A couple gaining independence, and finding a bond (The New York Times)
A couple about to wed met five years ago at a sheltered workshop in North Providence, RI, where people with intellectual disabilities performed repetitive jobs for little pay, in isolation. The article follows the couple on the day of their wedding and describes events that led up to it, including the federal investigation and subsequent shutdown of the workshop and their experiences finding gainful and rewarding employment as well as a place to live independently.
D.C. Council approves special-education bills, aims to speed delivery of services (The Washington Post)
The Council of the District of Columbia has unanimously approved three bills designed to overhaul special-education services in the city, aiming to speed delivery of services to students with special needs, and give parents better information and resources they can use to advocate for their children. The bills expand eligibility requirements for early intervention services for infants and toddlers with developmental delay. For older students, the law requires schools to begin planning for the transition to adulthood at age 14; currently, the process starts when students are 16.
Ranking names best cities for people with disabilities (Disability Scoop)
A new ranking by the consumer finance website WalletHub is offering insight on the nation’s best and worst places for people with disabilities to live. The ranking factors three key areas to assess each locale: economic environment, quality of life, and health care. The Kansas City, MO, suburb of Overland Park was ranked the overall number one city for people with disabilities, followed by Lubbock, TX. Providence, RI, fared worst in the ranking. Among big cities, Tampa, FL came in highest in the ranking at number eight, followed by Baltimore at 14.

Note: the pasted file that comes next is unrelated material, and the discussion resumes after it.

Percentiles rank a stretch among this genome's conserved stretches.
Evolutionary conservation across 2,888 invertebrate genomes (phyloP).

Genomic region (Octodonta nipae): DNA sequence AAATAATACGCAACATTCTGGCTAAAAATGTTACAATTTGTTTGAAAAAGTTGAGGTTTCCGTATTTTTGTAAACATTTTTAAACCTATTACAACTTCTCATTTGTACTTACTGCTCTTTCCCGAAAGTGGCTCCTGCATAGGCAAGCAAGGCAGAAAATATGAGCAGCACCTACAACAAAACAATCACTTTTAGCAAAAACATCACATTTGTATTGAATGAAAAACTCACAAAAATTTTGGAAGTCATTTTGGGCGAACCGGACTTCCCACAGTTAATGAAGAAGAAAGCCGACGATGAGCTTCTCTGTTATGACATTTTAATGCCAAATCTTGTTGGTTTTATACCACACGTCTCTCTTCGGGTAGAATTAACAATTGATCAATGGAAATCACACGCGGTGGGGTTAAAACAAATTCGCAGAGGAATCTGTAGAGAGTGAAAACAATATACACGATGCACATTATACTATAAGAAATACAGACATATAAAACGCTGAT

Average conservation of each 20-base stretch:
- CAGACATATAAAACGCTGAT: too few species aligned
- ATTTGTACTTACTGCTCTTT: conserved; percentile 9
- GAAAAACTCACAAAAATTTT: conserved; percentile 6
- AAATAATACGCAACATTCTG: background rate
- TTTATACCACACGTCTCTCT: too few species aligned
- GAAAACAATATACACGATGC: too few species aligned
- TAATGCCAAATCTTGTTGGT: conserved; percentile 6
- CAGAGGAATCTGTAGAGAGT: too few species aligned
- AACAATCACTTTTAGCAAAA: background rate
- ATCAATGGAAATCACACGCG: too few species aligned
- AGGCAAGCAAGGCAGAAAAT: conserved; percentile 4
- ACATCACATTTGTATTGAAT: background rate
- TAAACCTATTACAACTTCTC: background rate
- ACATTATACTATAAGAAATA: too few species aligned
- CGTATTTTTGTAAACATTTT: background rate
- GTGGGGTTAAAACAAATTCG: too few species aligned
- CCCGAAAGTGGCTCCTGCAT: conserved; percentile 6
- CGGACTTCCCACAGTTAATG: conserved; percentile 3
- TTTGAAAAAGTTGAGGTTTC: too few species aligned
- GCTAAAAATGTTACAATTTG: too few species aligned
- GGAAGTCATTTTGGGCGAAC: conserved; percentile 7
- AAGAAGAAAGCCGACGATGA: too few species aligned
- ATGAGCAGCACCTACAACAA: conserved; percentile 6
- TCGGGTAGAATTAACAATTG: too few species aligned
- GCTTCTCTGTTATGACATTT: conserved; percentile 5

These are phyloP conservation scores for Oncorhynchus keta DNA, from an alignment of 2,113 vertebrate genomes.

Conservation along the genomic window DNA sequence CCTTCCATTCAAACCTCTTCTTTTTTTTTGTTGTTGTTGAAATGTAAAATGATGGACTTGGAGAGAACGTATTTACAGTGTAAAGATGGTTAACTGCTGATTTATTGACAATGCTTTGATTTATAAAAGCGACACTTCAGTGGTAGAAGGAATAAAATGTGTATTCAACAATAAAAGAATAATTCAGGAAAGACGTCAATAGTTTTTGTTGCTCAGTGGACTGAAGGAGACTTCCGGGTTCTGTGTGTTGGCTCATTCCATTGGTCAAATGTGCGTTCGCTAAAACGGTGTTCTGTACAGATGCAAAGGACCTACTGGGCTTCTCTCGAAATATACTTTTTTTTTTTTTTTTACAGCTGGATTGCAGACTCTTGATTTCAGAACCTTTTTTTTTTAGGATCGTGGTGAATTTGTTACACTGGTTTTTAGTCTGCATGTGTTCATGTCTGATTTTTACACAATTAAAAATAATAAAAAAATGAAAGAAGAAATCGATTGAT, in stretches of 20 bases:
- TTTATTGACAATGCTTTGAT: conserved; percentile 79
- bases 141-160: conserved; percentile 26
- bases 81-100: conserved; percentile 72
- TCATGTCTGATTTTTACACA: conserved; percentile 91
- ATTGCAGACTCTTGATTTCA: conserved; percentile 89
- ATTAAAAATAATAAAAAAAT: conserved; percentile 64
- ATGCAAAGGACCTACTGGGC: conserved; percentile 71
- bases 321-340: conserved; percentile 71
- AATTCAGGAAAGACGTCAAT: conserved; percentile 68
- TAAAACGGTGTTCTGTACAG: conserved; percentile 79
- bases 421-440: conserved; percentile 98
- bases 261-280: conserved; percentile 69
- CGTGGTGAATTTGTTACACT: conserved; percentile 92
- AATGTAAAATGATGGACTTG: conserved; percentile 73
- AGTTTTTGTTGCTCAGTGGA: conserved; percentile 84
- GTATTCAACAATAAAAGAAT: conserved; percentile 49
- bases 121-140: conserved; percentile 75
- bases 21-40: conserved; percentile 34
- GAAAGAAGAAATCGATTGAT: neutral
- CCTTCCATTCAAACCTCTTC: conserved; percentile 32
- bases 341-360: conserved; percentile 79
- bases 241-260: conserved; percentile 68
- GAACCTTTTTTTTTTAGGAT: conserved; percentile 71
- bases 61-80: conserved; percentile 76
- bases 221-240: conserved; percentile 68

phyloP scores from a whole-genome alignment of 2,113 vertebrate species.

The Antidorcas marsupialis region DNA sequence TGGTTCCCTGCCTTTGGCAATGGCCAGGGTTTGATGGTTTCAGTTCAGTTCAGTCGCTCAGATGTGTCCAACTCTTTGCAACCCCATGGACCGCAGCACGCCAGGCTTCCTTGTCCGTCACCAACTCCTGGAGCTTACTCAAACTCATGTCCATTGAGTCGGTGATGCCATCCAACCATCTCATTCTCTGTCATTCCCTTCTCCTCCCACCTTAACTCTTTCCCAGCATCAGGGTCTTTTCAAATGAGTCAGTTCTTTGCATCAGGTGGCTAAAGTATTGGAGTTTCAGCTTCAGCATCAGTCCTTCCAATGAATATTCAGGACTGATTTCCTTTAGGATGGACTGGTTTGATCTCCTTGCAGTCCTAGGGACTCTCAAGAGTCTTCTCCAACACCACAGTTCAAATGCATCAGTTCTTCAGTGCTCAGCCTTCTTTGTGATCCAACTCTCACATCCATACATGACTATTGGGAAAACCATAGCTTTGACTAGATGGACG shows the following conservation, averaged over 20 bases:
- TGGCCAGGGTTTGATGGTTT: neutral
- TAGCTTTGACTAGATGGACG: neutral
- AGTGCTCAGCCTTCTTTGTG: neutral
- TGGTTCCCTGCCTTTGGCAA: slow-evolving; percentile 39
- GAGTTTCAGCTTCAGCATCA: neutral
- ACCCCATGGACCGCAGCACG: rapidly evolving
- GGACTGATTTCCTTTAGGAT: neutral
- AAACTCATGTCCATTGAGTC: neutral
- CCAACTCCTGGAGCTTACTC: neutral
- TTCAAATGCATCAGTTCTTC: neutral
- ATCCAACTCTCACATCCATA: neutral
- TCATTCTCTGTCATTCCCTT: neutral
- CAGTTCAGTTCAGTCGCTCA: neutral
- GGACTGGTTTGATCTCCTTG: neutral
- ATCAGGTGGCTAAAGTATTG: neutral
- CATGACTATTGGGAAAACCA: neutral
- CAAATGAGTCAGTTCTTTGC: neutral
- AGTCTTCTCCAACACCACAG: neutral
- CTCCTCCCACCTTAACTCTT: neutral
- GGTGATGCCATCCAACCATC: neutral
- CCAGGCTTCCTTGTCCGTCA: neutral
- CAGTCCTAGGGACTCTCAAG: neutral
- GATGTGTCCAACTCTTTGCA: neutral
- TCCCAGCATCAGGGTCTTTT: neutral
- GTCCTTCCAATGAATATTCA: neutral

Continents & Oceans: Free learning app to improve listening skills from MED-EL (Hearing Review)
Continents & Oceans is a free computer app from MED-EL USA designed to test and improve listening skills for people with cochlear implants. It features three levels that get progressively more challenging. Players listen to both male and female voices as they name the continents and oceans of the world and tap the screen to verify what was said. Different accents increase the difficulty level to challenge players, who are scored based on how fast they respond.
Google Glass live captioning for deaf and hard of hearing captions nearby speakers (Medgadget)
A new app for Google Glass reads lips to aid Deaf users in conversing with hearing individuals. Developed at Georgia Tech, the app works with a smartphone that runs voice recognition algorithms. The person with whom the Glass wearer is speaking simply talks into the phone and the transcribed text automatically appears within the Glass. The article includes a short video demonstrating the app in use.
Safety Glo bedside handrail’s soft grip glows, targets optimized bedside mobility (Rehab Management)
The Safety Glo Bedside Handrail features a pad on top of the rail with a soft glow to allow users to locate the rail during movement at night. The handrail’s soft grip is designed to recharge in room light, without batteries or power cords. The product is engineered to fit securely to a metal bed frame and help users reposition, sit up, or transfer to a chair or wheelchair. It is designed to fit twin to king mattresses and also comes with components to attach to different bed frames.
DETECT sideline concussion assessment system from Emory University (Medgadget)
Researchers at Emory University have been working on a system for live diagnosis of concussions whether on sport field sidelines or battlefields. Emory’s DETECT system uses an immersive head-worn display and noise-cancelling headphones to virtually isolate the person from his sensory environment. A video game-like controller is used to interact with different routines presented to the user, with the system measuring responses to the challenges it presents. The test takes ten to fifteen minutes to complete. The article includes a video presenting the system.
Signing robot developed as chatty companion for the elderly (gizmag)
Toshiba has developed an android robot that communicates in Japanese sign language. The result of an in-house ideas program, the android has the look of a young Japanese woman, complete with blinking eyes and, purportedly, a warm smile. There are also plans to include speech recognition and synthesis technology for natural communication. Toshiba hopes to introduce the robot for use with the elderly and individuals with dementia by 2020, aiding caregivers or family members in keeping watch on loved ones. The article includes a short video outlining the development of the technology.